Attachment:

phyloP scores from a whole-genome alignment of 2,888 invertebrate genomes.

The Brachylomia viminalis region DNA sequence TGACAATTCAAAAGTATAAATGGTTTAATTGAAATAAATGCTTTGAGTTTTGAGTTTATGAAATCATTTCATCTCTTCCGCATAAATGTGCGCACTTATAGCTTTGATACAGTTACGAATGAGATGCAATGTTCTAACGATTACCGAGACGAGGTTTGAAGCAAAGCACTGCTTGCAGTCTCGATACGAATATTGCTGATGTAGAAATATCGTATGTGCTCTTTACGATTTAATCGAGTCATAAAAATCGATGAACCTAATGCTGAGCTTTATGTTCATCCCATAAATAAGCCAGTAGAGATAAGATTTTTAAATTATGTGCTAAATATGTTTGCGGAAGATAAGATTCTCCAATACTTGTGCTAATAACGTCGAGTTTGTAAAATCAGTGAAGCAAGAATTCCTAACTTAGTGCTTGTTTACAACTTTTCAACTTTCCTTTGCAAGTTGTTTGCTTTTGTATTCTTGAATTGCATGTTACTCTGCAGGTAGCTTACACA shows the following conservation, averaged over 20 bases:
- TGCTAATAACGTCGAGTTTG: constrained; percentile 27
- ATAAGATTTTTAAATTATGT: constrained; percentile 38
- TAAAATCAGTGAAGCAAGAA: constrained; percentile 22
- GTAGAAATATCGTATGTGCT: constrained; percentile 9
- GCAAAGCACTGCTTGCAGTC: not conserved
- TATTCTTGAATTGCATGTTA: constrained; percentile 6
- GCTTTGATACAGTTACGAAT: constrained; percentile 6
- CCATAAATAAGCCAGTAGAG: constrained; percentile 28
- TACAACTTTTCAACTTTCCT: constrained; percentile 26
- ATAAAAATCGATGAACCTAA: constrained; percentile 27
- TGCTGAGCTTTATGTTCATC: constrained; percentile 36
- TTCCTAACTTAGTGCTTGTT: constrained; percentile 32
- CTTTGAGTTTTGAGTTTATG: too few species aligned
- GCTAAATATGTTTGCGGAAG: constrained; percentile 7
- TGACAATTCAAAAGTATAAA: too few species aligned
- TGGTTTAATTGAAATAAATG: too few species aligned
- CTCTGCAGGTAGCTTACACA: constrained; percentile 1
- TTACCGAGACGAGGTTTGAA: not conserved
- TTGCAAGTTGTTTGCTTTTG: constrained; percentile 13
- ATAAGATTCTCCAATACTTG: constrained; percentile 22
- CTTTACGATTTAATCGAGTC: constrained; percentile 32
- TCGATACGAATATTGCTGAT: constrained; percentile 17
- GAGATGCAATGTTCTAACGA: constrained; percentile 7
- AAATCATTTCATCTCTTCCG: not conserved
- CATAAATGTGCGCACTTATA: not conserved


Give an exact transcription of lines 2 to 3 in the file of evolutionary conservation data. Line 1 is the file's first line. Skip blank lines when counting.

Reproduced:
The Brachylomia viminalis region DNA sequence TGACAATTCAAAAGTATAAATGGTTTAATTGAAATAAATGCTTTGAGTTTTGAGTTTATGAAATCATTTCATCTCTTCCGCATAAATGTGCGCACTTATAGCTTTGATACAGTTACGAATGAGATGCAATGTTCTAACGATTACCGAGACGAGGTTTGAAGCAAAGCACTGCTTGCAGTCTCGATACGAATATTGCTGATGTAGAAATATCGTATGTGCTCTTTACGATTTAATCGAGTCATAAAAATCGATGAACCTAATGCTGAGCTTTATGTTCATCCCATAAATAAGCCAGTAGAGATAAGATTTTTAAATTATGTGCTAAATATGTTTGCGGAAGATAAGATTCTCCAATACTTGTGCTAATAACGTCGAGTTTGTAAAATCAGTGAAGCAAGAATTCCTAACTTAGTGCTTGTTTACAACTTTTCAACTTTCCTTTGCAAGTTGTTTGCTTTTGTATTCTTGAATTGCATGTTACTCTGCAGGTAGCTTACACA shows the following conservation, averaged over 20 bases:
- TGCTAATAACGTCGAGTTTG: constrained; percentile 27